BLOG: Energy efficient buildings as a tool to mitigate climate change

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by JOC Digital Media

Diana Urge-Vorsatz, the director of the Centre for Climate Change and Sustainable Energy Policy, was the keynote speaker at the opening session of the North American Passive House Network's 2015 conference held in downtown Vancouver.
BLOG: Energy efficient buildings as a tool to mitigate climate change

Urge-Vorsatz is also a leading climate scientist within the Intergovernmental Panel on Climate Change, an international organization which assesses the scientific, technical and socio-economic information relevant for the understanding of the risk of human-induced climate change.

Urge-Vorsatz said warming continues to accelerate and she said one of the broadest impacts is a change in the rate of precipitation. From 1951-2010 there was a striking increase in precipitation in some areas of North America and a marked decrease in other regions of the continent. Other ongoing trends include changes in species distribution due to weather and earlier peak flow of snowmelt runoff in snow dominated streams and rivers in western North America.

Mean temperatures over the last two decades (1986-2005) have gone up 1.5 to two degrees, Urge-Vorsatz said. At this rate, by the end of the century, we will be at four to six degrees higher, she said.

"At two degrees, we can deal with most impacts. Above two degrees, we are facing a major crisis," she said.

The good news is that if we do keep climate change at two degrees, Urge-Vorsatz said, we can avoid the worst effects of the phenomenon.

"The end of the century is not a distant future anymore," she added, saying many children born now will live until near the end of the century. "What can we do?" She asked.

The largest emitting nations are China, the United States, Europe and India, with China's emissions twice that of the United States. U.S. emissions are actually declining, she said, despite fracking and other practices.

High efficiency buildings are key to mitigating climate change, she said. They are responsible for much of the emissions, have a high mitigation potential, are amongst the most cost-effective options to mitigate climate change and have side benefits once implemented.

If only direct emissions are reported, buildings don't have much in the way of emissions. But, if you add indirect emissions (such as electricity use) they become one of the biggest emitters. The building sector offers the largest low-cost potential in all world regions to lower emissions, she said.

There is a potential to reduce thermal energy use in buildings by a third by moving to very high efficiency systems. There is a large cost in adopting these systems, but the energy performance improvement over the life of the building is worth it, she said.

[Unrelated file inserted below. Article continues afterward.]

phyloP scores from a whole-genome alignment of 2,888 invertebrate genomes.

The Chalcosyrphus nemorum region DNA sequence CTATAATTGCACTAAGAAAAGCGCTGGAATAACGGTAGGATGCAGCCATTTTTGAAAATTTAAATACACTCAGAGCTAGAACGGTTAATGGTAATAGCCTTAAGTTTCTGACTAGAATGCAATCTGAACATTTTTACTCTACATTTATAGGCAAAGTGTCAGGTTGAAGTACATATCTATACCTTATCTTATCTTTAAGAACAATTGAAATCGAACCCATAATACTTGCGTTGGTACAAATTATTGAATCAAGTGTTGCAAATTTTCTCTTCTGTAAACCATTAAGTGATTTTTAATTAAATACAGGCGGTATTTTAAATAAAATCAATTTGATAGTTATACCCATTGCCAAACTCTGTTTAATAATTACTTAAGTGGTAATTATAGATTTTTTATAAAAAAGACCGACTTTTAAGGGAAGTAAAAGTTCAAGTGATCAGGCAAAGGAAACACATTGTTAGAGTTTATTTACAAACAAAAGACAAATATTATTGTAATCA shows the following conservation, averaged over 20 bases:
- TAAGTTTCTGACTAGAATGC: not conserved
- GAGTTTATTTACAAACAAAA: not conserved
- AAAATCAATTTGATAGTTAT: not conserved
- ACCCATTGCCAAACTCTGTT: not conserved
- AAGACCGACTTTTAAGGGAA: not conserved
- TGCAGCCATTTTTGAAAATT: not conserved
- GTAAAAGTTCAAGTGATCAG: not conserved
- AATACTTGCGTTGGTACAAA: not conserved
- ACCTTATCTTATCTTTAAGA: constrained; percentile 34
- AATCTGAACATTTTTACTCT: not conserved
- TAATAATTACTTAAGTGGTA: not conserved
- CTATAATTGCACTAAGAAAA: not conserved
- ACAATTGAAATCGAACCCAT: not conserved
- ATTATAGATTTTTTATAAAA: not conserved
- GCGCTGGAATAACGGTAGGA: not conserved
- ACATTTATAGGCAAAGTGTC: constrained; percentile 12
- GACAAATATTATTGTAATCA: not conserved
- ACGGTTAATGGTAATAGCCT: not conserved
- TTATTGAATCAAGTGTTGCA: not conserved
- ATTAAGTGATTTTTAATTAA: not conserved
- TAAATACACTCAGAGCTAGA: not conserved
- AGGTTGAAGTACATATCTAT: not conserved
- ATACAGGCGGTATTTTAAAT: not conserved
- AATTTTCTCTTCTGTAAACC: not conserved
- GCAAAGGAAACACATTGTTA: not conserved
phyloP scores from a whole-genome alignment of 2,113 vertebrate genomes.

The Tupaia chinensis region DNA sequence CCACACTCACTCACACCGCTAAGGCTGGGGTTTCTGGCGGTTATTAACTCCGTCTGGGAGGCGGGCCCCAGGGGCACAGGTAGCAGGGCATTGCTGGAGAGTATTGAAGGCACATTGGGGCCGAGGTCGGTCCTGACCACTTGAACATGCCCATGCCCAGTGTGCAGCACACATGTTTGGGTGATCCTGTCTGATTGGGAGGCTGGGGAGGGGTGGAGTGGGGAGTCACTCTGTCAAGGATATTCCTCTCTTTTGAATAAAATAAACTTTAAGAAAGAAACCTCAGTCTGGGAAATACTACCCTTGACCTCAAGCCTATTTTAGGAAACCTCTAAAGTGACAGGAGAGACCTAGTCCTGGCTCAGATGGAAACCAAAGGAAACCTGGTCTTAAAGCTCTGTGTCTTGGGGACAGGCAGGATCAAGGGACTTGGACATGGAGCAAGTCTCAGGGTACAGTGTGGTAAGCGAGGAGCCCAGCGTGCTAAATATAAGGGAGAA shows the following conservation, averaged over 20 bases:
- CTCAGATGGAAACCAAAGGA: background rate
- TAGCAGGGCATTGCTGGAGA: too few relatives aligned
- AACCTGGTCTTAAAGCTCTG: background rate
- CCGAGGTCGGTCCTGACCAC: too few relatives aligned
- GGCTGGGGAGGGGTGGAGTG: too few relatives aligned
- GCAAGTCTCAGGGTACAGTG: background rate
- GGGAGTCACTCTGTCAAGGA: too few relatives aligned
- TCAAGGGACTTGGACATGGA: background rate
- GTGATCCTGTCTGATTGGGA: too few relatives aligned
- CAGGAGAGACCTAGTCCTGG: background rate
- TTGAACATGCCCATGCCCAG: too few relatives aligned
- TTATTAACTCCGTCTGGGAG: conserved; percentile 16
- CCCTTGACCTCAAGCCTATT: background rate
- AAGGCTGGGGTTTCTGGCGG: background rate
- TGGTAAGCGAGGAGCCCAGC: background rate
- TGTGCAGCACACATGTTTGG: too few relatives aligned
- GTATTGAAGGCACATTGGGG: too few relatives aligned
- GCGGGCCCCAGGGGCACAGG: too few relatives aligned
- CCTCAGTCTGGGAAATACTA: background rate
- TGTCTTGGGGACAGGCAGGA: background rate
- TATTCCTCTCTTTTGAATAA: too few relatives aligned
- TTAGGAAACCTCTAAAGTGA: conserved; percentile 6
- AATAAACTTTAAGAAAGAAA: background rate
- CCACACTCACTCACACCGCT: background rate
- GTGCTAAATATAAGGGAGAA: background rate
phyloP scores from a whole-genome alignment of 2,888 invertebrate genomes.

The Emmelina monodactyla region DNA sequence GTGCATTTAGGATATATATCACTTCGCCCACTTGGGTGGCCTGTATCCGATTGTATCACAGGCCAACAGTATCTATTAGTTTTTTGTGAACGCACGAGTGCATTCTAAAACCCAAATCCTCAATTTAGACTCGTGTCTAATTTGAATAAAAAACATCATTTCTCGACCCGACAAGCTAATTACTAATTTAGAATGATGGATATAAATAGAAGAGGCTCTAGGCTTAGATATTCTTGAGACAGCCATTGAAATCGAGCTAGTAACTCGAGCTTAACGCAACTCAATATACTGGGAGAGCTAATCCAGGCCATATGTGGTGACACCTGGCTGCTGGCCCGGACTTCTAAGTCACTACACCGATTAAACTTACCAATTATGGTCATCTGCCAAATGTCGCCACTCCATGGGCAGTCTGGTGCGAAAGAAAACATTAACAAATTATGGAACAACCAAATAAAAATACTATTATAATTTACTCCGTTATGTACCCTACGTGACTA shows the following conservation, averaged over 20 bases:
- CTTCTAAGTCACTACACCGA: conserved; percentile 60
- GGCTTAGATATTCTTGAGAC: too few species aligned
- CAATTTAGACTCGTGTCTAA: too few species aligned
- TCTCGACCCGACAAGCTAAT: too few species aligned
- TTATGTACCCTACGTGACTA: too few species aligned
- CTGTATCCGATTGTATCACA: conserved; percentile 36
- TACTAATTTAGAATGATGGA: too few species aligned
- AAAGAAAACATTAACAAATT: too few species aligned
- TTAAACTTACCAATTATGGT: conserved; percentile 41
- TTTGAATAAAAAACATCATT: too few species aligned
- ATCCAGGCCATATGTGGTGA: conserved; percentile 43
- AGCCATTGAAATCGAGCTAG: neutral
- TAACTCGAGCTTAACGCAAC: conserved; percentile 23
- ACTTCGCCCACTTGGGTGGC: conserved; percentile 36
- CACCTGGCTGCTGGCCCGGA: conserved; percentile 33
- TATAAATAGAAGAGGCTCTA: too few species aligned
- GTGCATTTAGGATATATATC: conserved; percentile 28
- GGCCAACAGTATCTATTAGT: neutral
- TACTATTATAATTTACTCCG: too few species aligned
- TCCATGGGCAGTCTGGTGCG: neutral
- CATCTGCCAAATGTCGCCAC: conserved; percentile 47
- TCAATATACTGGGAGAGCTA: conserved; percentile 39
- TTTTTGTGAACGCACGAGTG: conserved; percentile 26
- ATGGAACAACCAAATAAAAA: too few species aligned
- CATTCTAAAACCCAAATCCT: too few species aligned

The durability of the building is a key factor in determining mitigation cost-effectiveness and also improve their mitigation potential due to reduced embodied emissions, Urge-Vorsatz said.

While opportunities are great, she said, there is also a substantial lock-in risk. After retro-fitting a building, no-one will go back to upgrade it again, which creates a lock-in should conditions worsen substantially. From an economic potential, we are simply not rich enough to keep adapting.

"So, we need to go for the highest efficiency and highest technology now," Urge-Vorsatz said.

However, Passive House has to move from a niche market to be part of the building code, she said, in order for these efficiencies to take hold. Ambitious building codes may be impossible in some countries, she said, but cities and states can often be more proactive and flexible than federal governments.

Policy "miracles" have also happened in the past, she said, such as banning incandescent bulbs and the rise of nearly zero energy building regulations in the European Union.

As a result, some European countries such as Denmark, Finland and the U.K. have started to stabilize or reverse their total emission trends. There have also been reductions from federal U.S. government buildings over the past three decades, she said, along with a downward trend in overall consumption in the United States.

"Even though the economy grew 28 per cent from 2000 to 2014, energy use remained the same" Urge-Vorsatz said.

Shale gas extraction has fundamentally reshaped U.S. energy consumption she said, which partly accounts for the reductions. But, in order to keep climate change below dangerous levels, she said, the passive house community has to take an active role in catalyzing a "miracle" to move PH standards into building codes.

The 2015 North American Passive House Network Conference (NAPHN15) is taking place Oct. 1-2 at Hyatt Regency Hotel in Vancouver, B.C. Check back for more blogs, stories and videos from the conference.

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